I somehow find it more worth-while illustrating for kids. Catching their attention with one of my drawings makes me so happy. There are so many presumptions of what kids like or don’t like, I find it exciting trying to prove that wrong. However, most of my work has actually been done for grown-ups. But many of my drawings intended for the grown-up eye is mostly appreciated by kids, and have led to a number of hilarious questions. Kids are (believe it or not) individuals of their own, who all appreciate different things, all you can do is to follow along. I often envy the imagination children have, how there can be a whole story behind a quick drawing. They’ll tell you all about it, if you just take the time to sit down and listen.
Is there anything you find too difficult to draw? How does one become good at drawing and painting? Any pro-tips?
Good question! When my daughter tells me there’s something she can’t draw, we always try together, by really looking and thinking about what that thing actually looks like, then her doubt is gone!
My dad taught me to make portraits, not by trying to draw what I thought a nose looked like, but by actually looking at a nose. Without even looking at the paper I draw all these lines and then all of a sudden – there was a nose!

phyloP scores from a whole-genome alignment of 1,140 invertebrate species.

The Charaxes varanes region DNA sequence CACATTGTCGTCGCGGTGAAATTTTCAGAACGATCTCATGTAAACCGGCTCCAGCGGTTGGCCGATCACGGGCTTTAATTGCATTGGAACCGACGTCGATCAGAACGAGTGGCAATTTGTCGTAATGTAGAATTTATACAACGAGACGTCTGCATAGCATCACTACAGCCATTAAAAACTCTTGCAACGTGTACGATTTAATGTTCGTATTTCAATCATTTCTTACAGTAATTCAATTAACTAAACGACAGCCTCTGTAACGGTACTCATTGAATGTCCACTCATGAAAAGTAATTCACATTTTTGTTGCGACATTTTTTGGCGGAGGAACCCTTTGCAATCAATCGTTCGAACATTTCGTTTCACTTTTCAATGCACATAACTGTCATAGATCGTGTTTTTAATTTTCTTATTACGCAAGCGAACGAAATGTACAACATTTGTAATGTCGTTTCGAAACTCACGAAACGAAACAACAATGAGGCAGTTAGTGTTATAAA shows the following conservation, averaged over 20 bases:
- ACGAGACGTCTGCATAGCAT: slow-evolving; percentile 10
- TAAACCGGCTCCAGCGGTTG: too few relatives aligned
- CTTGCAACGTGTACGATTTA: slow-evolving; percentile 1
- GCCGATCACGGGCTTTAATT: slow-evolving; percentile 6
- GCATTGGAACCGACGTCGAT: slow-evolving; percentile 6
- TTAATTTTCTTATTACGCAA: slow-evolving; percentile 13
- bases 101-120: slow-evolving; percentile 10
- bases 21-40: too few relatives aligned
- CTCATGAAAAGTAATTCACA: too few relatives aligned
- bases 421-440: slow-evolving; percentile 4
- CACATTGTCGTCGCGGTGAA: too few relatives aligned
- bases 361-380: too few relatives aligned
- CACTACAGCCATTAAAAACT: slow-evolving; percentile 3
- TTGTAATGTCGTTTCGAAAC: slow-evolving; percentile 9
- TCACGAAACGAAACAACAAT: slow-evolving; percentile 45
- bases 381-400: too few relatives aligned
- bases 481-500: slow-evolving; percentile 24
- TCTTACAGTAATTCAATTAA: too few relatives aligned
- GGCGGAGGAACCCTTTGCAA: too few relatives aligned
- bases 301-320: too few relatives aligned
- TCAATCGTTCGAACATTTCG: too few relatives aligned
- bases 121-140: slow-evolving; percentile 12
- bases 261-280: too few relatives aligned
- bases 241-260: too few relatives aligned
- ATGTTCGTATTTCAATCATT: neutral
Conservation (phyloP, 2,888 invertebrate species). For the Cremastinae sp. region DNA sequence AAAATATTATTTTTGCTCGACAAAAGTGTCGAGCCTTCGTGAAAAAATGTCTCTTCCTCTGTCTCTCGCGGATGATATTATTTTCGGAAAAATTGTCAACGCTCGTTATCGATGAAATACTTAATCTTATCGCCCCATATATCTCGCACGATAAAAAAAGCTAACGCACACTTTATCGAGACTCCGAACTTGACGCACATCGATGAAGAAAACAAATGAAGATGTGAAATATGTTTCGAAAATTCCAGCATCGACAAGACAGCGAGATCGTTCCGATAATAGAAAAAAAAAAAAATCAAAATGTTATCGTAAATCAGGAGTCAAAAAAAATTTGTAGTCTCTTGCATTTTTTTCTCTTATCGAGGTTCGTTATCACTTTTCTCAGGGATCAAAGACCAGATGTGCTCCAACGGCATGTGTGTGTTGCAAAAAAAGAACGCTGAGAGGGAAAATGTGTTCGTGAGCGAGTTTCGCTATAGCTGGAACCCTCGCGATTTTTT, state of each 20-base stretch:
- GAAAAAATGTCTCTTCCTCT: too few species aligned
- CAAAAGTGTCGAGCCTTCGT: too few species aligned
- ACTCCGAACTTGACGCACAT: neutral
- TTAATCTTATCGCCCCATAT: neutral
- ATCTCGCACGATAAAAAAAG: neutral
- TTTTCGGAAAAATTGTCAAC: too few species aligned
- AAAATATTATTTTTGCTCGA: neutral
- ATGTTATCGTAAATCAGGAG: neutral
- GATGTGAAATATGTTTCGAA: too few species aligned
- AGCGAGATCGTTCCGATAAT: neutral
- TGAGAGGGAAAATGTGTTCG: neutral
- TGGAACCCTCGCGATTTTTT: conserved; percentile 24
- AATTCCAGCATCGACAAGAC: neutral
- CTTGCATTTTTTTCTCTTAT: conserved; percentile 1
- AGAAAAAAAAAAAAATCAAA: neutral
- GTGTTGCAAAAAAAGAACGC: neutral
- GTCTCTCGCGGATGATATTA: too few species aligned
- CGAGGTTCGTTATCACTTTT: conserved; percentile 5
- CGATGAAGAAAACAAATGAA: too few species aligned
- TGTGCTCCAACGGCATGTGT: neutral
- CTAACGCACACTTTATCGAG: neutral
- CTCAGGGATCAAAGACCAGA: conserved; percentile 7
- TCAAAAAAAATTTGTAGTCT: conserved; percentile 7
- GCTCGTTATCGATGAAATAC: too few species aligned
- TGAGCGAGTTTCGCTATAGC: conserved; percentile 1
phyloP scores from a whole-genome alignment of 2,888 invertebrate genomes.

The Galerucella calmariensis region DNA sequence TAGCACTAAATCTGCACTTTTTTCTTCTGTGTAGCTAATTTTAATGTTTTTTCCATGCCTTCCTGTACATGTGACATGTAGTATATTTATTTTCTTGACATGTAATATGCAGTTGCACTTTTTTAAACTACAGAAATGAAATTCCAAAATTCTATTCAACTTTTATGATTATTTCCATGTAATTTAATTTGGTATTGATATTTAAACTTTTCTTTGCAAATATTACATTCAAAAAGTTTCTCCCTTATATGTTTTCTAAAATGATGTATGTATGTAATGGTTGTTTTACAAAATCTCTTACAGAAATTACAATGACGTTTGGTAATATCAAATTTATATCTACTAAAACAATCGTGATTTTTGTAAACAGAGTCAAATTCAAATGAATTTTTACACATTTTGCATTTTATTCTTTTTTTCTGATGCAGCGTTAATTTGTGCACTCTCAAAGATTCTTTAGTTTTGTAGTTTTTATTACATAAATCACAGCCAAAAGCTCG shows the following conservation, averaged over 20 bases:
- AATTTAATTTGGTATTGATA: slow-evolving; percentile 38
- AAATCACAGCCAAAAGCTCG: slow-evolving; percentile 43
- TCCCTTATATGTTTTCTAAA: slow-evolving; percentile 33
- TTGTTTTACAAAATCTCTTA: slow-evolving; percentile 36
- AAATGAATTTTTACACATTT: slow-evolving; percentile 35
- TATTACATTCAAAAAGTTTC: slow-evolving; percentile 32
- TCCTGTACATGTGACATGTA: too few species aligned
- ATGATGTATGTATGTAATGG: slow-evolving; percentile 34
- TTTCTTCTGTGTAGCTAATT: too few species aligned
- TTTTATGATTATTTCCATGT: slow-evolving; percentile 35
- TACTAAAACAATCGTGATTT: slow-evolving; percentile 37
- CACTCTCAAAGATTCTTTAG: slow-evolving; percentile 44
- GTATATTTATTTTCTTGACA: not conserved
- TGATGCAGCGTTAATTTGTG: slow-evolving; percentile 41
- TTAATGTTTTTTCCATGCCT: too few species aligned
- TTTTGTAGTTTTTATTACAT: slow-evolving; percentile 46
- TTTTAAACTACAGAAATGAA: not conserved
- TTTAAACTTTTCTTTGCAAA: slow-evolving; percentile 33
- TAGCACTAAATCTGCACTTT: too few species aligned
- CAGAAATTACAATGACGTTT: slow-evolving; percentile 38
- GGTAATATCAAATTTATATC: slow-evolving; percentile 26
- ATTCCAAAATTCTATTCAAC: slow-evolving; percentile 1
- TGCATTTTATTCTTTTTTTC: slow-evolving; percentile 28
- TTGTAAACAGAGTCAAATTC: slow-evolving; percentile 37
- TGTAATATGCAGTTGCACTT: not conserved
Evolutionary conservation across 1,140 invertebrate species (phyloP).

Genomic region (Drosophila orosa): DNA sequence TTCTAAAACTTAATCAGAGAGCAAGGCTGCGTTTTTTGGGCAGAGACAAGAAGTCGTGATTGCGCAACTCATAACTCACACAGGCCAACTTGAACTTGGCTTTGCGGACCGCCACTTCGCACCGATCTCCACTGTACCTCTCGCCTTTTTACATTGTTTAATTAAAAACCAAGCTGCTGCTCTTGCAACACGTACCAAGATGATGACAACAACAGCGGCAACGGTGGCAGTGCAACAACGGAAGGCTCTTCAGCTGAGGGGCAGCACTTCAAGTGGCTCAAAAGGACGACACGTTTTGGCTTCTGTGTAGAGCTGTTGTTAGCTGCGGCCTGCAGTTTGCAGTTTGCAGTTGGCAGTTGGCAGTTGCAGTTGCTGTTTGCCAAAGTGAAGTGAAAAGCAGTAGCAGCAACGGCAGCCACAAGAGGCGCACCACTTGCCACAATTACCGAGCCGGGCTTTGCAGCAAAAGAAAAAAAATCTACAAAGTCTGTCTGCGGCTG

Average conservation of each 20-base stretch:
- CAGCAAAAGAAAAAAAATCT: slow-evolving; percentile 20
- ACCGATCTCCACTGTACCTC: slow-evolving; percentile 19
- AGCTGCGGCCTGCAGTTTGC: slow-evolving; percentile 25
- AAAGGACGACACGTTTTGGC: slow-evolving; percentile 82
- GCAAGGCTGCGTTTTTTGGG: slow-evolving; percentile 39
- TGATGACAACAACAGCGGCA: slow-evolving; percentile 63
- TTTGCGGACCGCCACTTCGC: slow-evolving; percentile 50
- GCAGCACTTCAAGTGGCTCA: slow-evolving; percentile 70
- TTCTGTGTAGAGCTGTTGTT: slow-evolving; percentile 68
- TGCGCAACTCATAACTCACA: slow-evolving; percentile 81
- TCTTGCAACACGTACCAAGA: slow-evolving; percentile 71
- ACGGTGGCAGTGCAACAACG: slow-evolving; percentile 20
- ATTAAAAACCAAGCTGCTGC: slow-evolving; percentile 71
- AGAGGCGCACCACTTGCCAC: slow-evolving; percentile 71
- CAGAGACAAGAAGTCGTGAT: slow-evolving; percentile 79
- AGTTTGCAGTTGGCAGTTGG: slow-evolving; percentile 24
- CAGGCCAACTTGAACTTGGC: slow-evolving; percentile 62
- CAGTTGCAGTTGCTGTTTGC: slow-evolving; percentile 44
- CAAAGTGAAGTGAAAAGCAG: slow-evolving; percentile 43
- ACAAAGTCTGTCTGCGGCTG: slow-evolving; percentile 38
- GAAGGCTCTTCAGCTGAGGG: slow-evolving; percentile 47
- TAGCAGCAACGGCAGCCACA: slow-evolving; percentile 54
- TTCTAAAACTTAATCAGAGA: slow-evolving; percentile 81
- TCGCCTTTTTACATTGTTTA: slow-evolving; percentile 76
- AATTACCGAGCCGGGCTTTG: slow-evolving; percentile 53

I’ve probably drawn more hours then I’ve slept in my life, haha. It all comes down to practice, practice, practice. Try not to discard anything you create as ugly. The ”ugly” is needed in order to make the ”nice” look nice! Eventually, what you first thought of as ”ugly” might end up as your favorite part of a drawing, if you just don’t give up on it. No paintings, pictures or drawings are particularly fun or interesting if they’re perfect. I don’t know many – if any – perfect people, so why should your creative work be that?
Drawing is you own thing, that no one can ever take away from you. It’s your own universe.
My advice is to not be so hard on yourself, and to trust yourself and your imagination. My second advice is to not always draw. Be creative using a pair of scissors, glue, stamp, coffee grounds – whatever! The pen is not always your best friend.
Family: Peter and Flora
Fun facts and life advise:
–I live by the words “more is more” and is often described as maximalist in my role as illustrator
–Alternate my job as illustrator with being an artistic advisor and founder of the choir Birdies
–I’m the person behind artist Jenny Wilson’s visual identity
–I love and live to winter swim and dress up in costumes with my daughter